Covid-19 is ravaging the global economy and presenting employers with unprecedented challenges. For Gravity chief executive Dan Price, that challenge was crushing: The company's revenue had essentially been cut in half. Price was now faced with a grave decision: lay off 20 percent of his employees or go bankrupt.
Price refused to accept either option. Instead, he decided to do something almost unheard of in today's business environment:
He asked his employees what to do.
"As a CEO, I don't believe in top-down decisions," Price said on Twitter. "I spent 40 hours talking with every employee about our finances and asked for ideas."
What followed was a master class in emotional intelligence--and a major lesson in how to run a business in the face of difficult challenges.
A Seattle-based company, Gravity Payments helps small businesses around the U.S. to process payments. But as those small businesses' profits took a nosedive, so did Gravity's.
"Across all of our merchants, there was a 55 percent drop in revenue over the last month," Price recently told Fast Company. "That is a bigger decrease than during 9/11 and during the Great Recession." Since Gravity takes a small cut of merchants' sales, Price estimated his company would be bankrupt in four to six months.
Price, who made headlines in the past when he took a pay cut to increase his employees' minimum salary to $70,000, decided to take the problem to his people.
So on March 19, Price called a companywide meeting to let employees know the state of the business and solicit creative strategies for navigating the next few months. He and Gravity COO Tammi Kroll also scheduled 40 hourlong meetings with small groups of employees to check in and gather ideas.
"We just put all our cards on the table," Price says. "And we listened."
Those meetings revealed some key insights. While everyone was willing to make a sacrifice if it meant keeping Gravity in business and avoiding layoffs, not every employee could afford to give up the same amount. Some had families or new mortgages, others had savings that could keep them going.
"Together, the Gravity team settled on an unconventional strategy," writes Shegran. "Each person was given a form that allowed them to privately express how much, if anything, they could sacrifice financially in terms of a pay cut."
According to Price, employees with higher earnings generally gave up more while lower-paid employees gave up less. But everyone in the company took a cut.
The lesson was simple, yet remarkable:
"CEOs: please, consider talking with your employees before laying them off," Price wrote on Twitter. "We lost half our $4 million monthly revenue & had four to six months until bankruptcy. When we told employees this, they volunteered pay cuts that will get us through eight to twelve months, with no layoffs."
Price's approach to dealing with his company's financial woes showed evidence of brilliant emotional intelligence--the ability to identify, understand, and manage emotions.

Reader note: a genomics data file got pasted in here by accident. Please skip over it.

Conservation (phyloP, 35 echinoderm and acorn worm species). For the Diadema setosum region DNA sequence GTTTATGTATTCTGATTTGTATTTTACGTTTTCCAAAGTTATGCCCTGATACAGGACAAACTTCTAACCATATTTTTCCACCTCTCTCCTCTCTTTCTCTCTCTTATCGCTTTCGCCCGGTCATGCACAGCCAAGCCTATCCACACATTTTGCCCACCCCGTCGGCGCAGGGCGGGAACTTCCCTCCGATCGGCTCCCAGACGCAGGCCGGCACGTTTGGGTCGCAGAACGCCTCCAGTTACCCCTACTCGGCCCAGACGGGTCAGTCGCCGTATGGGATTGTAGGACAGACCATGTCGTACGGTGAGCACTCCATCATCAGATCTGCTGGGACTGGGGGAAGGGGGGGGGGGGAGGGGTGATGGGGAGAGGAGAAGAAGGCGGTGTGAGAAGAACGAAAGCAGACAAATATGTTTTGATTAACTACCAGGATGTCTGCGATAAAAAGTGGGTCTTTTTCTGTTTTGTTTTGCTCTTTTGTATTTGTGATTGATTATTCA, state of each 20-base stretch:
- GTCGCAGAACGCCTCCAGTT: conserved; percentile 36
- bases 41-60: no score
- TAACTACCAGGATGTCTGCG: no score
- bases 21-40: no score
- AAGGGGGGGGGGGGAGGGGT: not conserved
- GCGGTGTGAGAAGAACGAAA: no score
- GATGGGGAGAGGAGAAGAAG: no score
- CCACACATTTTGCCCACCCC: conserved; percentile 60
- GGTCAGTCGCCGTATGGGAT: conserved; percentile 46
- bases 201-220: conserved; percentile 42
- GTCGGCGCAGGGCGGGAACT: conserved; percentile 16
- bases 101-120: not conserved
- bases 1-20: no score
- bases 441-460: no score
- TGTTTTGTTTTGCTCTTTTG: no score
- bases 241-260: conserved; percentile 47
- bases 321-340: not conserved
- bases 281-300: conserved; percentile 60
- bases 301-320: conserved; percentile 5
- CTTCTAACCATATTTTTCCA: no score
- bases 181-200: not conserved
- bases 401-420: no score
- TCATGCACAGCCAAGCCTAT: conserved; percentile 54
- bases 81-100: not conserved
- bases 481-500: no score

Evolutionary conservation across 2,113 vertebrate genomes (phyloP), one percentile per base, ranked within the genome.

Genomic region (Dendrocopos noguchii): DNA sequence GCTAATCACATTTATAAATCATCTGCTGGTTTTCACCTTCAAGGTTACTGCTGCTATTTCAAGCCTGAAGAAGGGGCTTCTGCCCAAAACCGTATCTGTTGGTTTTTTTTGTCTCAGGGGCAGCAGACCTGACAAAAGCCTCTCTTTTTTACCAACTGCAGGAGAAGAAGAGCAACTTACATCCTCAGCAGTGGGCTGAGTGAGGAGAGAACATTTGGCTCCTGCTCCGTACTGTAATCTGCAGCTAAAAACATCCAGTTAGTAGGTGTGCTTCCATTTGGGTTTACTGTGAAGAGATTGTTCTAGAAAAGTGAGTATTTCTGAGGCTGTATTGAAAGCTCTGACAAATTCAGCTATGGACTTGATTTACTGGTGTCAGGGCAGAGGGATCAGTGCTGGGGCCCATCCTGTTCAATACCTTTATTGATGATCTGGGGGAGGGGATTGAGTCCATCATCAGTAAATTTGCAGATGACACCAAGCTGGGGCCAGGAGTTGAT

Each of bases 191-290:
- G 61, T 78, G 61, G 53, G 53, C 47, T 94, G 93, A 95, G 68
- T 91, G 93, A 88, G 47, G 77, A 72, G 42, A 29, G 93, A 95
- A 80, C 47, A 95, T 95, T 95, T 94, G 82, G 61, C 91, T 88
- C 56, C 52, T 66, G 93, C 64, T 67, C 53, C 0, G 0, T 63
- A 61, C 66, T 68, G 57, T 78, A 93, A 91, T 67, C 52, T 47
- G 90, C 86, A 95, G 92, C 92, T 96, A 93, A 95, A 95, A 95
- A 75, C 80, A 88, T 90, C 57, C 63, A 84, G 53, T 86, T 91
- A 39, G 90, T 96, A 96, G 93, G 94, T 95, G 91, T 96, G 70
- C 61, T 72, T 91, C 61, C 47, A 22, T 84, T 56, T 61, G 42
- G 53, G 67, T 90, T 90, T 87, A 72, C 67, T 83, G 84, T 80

Here's what you can learn from it:
Be open and honest.
By openly sharing details about his company's finances, Price helped employees to understand how dire the situation was. Once this was clear, they were more willing to sacrifice to keep the business going.
Takeaway: If you're in a bad situation, hiding it won't help.
Instead of underestimating your people, trust them. The more information you can provide, the better they'll understand the situation and be willing to help.
By listening openly to his people, Price learned key insights about how they felt about the situation and what they'd be willing to do. Notice also that Price and Kroll had multiple meetings--this allowed employees to fully process the situation and come back with thoughtful responses.
Takeaway: After you've presented the situation to your people, try to hold structured meetings with them, in small groups if possible. Then, listen carefully--without interrupting.
These meetings will reveal key insights about what your people are going through--and can inform decisions on how your company can realistically move forward.
By allowing employees to help brainstorm the solution, Price eliminated some of the natural resistance that comes to big, unwanted adjustments (like cutting pay).
In other words, by tapping employees to find a solution to a difficult problem, Price simultaneously achieved buy-in for that solution.
Takeaway: Instead of trying to solve your company's problems yourself, give your people a chance to participate. This makes them feel less like the victim who is subject to the demands of their clueless employer, and more like a partner who's invested in making the solution work.
So, if you're an employer or business leader faced with difficult challenges right now, focus on doing these three things:
Be open and honest.
Doing so will help you build a culture of trust in your workplace. That's emotional intelligence--making emotions work for you, instead of against you.